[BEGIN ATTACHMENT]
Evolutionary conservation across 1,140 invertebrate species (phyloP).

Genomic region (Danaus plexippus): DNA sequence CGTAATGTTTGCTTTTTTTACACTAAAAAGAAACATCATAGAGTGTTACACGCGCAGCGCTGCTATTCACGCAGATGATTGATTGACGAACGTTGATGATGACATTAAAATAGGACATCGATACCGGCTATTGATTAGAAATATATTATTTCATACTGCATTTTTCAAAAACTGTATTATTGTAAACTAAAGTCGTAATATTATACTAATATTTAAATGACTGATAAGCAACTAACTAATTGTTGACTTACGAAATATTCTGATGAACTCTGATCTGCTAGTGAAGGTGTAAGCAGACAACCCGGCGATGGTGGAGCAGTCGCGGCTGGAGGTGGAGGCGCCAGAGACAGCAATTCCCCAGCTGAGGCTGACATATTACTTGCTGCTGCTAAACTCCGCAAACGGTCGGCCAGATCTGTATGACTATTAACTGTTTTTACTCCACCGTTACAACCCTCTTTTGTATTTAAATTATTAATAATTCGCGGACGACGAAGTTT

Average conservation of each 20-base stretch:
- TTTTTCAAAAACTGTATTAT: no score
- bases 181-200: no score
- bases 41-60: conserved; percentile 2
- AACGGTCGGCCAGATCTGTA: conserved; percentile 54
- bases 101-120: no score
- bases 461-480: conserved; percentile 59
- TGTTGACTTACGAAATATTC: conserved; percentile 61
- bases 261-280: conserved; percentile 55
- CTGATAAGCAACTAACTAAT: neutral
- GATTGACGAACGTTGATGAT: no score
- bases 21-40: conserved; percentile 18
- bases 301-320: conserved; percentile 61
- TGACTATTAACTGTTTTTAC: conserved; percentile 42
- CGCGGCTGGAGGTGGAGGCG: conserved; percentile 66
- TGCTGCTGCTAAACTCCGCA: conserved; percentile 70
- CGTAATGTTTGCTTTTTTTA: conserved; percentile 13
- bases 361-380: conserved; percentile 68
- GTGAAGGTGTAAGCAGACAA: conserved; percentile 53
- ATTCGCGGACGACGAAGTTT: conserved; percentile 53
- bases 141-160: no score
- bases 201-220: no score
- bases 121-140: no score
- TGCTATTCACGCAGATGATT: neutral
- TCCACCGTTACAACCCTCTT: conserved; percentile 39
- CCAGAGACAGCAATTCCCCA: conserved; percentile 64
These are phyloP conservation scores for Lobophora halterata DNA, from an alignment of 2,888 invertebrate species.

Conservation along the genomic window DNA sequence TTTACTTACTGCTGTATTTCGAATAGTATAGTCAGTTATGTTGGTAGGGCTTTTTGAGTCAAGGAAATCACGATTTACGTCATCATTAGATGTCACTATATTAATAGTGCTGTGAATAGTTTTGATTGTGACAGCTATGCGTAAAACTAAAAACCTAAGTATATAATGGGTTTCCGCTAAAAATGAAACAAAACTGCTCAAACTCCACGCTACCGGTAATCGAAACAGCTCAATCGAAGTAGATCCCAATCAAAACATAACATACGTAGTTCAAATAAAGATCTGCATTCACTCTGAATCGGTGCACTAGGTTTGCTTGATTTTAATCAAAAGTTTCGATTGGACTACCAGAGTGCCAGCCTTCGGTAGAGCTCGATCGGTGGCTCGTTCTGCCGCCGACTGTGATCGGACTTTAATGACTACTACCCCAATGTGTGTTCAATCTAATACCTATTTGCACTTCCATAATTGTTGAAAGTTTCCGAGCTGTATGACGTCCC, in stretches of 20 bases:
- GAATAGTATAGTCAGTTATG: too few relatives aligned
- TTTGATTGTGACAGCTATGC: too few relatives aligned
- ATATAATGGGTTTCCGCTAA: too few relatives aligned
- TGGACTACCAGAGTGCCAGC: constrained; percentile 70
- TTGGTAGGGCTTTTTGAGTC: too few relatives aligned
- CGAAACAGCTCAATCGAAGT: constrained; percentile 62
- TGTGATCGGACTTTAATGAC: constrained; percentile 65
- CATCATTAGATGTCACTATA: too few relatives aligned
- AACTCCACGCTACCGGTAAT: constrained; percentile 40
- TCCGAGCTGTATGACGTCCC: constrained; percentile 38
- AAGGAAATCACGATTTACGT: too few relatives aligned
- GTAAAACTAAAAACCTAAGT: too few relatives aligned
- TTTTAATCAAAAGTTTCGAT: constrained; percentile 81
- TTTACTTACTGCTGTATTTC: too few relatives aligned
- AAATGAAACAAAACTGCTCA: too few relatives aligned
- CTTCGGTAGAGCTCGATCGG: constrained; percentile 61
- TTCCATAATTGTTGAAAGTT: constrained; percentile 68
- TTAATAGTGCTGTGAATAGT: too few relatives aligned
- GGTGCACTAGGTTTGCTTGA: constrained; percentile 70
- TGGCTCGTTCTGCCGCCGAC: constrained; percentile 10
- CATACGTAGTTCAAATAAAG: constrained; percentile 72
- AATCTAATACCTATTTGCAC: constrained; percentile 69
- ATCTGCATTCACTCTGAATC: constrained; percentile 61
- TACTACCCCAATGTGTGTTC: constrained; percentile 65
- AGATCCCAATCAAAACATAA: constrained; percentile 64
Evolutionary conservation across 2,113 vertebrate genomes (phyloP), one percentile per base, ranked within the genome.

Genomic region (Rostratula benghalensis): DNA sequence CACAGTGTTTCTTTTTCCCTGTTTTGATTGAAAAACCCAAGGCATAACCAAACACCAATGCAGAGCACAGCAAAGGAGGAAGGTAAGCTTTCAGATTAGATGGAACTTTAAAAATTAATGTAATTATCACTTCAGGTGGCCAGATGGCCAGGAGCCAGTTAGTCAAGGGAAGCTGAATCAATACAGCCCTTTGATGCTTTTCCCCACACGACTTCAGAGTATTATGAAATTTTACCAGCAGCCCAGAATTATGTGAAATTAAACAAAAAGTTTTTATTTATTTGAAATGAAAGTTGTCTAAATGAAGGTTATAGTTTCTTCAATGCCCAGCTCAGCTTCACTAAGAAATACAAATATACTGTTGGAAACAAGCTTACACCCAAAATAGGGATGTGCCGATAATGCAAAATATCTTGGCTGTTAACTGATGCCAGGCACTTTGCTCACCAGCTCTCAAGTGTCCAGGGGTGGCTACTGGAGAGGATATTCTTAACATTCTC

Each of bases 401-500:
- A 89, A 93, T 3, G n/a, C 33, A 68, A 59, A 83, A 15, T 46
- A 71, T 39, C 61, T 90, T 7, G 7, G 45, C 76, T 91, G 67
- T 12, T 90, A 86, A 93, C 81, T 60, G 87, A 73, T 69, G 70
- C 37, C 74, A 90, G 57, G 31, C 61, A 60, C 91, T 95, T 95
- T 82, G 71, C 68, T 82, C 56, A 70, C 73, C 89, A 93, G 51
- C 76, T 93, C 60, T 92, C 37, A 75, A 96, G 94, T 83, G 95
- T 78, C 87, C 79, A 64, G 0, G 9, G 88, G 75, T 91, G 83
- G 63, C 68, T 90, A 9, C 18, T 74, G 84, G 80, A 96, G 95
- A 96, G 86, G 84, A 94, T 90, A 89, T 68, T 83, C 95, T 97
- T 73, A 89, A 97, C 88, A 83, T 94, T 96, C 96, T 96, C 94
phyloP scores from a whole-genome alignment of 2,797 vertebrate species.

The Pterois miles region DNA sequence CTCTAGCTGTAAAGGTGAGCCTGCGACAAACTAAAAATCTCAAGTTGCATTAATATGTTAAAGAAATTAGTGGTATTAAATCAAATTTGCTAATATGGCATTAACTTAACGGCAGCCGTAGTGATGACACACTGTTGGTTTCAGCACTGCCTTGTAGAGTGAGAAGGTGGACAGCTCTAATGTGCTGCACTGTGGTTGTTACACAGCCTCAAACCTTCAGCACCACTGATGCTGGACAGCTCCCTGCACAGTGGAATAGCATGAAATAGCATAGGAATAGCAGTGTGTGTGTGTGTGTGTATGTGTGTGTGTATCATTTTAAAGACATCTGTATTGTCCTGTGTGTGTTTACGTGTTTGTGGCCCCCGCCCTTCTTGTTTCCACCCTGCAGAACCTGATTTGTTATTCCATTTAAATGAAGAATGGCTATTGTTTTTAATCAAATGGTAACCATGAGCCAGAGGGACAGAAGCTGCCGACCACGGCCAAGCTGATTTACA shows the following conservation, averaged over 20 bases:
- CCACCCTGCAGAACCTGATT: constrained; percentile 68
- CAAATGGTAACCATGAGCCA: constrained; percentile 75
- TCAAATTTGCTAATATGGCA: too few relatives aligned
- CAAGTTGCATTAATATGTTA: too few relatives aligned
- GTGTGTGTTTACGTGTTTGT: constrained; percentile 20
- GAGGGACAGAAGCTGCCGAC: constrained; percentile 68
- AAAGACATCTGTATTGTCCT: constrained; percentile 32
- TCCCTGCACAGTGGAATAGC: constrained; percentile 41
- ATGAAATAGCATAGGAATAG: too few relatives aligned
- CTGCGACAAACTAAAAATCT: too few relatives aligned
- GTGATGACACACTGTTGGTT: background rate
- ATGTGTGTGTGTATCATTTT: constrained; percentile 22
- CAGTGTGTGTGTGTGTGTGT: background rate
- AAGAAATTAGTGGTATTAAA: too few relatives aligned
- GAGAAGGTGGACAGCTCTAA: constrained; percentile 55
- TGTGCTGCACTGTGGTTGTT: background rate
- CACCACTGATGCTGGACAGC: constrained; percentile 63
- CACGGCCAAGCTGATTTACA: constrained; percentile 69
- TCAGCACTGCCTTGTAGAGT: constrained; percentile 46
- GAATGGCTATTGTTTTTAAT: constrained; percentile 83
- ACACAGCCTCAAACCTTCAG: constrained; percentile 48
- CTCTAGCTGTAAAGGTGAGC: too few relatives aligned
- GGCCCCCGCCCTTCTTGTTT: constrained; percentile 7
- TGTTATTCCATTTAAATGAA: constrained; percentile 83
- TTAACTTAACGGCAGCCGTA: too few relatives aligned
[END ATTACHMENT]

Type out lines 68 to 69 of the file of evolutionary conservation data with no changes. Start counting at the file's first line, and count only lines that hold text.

- T 73, A 89, A 97, C 88, A 83, T 94, T 96, C 96, T 96, C 94
phyloP scores from a whole-genome alignment of 2,797 vertebrate species.